Tackling money laundering vital for investor confidence

Plans by the government to launch a campaign aimed at curbing money laundering underlines the country’s commitment to tackling the vice. The campaign follows the setting up of the financial intelligence unit advisory board, in June, this year, following the promulgation of the anti-money laundering and combating financing ofterrorism law in 2008.

Plans by the government to launch a campaign aimed at curbing money
laundering underlines the country’s commitment to tackling the vice.

The campaign follows the setting up of the financial intelligence unit advisory board, in June, this year, following the promulgation of the anti-money laundering and combating financing of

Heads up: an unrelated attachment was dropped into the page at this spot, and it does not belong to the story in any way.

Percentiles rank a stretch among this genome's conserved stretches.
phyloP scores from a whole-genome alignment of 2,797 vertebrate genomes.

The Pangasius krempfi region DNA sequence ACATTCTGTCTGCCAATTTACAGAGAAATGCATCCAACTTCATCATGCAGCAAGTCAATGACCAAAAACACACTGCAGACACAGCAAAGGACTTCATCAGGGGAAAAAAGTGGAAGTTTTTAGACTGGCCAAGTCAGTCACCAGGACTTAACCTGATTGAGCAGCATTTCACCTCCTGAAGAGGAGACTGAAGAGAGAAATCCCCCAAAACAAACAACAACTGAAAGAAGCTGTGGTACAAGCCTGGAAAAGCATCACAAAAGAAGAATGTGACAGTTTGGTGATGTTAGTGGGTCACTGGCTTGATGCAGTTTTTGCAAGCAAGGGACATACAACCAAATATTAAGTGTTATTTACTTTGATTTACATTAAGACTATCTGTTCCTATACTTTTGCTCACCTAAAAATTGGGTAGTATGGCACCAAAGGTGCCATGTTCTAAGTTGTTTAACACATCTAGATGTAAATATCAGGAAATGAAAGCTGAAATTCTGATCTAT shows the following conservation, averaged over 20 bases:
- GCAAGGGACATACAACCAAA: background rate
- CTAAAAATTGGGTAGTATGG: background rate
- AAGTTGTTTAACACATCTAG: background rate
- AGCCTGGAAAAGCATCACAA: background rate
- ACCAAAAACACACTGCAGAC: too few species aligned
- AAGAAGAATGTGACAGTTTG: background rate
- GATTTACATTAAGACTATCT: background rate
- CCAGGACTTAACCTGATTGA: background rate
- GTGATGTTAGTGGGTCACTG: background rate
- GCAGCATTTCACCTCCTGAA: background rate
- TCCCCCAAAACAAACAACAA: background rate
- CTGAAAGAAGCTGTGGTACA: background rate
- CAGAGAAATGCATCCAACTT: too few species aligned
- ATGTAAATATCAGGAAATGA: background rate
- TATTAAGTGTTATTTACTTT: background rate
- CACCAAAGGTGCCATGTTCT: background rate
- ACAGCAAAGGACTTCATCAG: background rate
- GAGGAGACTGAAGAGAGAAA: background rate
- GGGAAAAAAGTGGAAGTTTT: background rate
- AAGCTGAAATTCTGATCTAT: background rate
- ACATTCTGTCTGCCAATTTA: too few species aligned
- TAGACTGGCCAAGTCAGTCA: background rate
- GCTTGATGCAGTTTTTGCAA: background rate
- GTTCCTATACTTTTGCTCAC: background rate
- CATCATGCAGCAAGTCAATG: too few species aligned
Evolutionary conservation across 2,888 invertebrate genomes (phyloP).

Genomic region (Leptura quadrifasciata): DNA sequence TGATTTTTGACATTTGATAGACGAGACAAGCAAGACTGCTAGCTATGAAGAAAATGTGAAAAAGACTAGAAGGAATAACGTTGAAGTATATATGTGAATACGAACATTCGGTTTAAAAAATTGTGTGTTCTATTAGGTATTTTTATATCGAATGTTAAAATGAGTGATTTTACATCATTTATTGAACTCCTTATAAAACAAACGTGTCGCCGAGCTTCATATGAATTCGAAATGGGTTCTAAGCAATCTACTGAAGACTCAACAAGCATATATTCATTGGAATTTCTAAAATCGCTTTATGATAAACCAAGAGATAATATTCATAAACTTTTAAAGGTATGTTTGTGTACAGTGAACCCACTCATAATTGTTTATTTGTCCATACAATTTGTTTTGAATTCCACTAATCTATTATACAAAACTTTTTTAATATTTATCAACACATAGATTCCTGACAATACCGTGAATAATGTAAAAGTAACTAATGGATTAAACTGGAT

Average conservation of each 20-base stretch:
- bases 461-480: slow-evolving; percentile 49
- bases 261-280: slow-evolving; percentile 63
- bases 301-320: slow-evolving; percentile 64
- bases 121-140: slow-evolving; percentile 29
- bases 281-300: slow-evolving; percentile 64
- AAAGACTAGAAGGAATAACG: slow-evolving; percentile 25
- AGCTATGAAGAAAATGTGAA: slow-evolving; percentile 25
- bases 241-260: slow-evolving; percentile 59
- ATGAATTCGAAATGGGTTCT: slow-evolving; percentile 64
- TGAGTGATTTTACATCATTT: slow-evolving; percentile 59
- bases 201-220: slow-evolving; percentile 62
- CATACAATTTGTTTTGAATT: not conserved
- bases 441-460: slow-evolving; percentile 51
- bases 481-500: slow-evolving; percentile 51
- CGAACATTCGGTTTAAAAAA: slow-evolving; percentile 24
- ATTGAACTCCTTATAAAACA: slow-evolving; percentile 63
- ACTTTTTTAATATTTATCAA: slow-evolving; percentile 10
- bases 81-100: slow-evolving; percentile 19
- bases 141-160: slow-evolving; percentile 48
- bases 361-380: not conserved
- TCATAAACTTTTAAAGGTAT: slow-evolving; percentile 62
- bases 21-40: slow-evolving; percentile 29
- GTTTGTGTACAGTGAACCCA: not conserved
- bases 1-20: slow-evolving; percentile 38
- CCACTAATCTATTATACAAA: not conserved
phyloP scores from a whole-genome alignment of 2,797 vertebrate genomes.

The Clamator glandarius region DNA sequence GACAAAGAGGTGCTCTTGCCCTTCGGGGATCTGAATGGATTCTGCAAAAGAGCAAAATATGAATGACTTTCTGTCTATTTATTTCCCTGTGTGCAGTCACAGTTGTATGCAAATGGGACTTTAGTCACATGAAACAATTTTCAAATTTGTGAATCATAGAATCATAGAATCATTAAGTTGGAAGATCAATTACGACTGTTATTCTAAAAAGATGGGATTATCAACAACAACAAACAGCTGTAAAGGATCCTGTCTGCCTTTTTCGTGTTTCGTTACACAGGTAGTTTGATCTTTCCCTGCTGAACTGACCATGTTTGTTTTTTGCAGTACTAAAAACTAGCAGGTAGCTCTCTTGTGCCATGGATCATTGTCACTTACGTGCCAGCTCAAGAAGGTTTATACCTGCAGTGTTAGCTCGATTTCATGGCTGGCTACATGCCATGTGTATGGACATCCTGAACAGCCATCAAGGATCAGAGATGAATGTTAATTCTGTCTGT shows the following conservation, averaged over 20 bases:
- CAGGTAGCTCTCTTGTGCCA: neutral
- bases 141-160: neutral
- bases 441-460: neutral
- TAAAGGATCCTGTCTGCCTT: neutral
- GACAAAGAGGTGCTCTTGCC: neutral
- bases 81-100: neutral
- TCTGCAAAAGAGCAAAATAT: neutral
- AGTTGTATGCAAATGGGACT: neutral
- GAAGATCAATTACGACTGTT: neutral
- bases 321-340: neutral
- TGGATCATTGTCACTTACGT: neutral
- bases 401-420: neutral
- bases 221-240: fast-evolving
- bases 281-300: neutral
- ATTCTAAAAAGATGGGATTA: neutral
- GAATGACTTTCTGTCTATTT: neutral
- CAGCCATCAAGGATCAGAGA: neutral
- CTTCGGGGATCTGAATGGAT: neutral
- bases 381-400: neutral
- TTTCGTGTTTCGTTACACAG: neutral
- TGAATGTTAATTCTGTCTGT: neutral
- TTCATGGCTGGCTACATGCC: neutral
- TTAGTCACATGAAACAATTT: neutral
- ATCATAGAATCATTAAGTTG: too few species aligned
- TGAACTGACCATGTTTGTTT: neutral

terrorism law in 2008.

Although cases of money laundering are rare in Rwanda, the International Monetary Fund (IMF), recently, warned about possible consequences of money laundering and terrorist financing on its members’ economies and financial stability.


And with the current rapid economic development, coupled with advancement in ICT, as well as frequent international capital flows, the country is not immune from the vice, which involves concealing the source of money to obscure the link between the funds and the original criminal activities, like drug trafficking and smuggling.

The campaign will help sensitize the public (business community) about the issue and the existing deterrence, encouraging them to share information on suspicious transactions across borders.


This will raise confidence among local and foreign investors, hence encouraging foreign investment and international capital flows. The initiative will also raise the integrity and profile of the country’s financial system, which IMF and the World Bank currently rank as one of the most stable.

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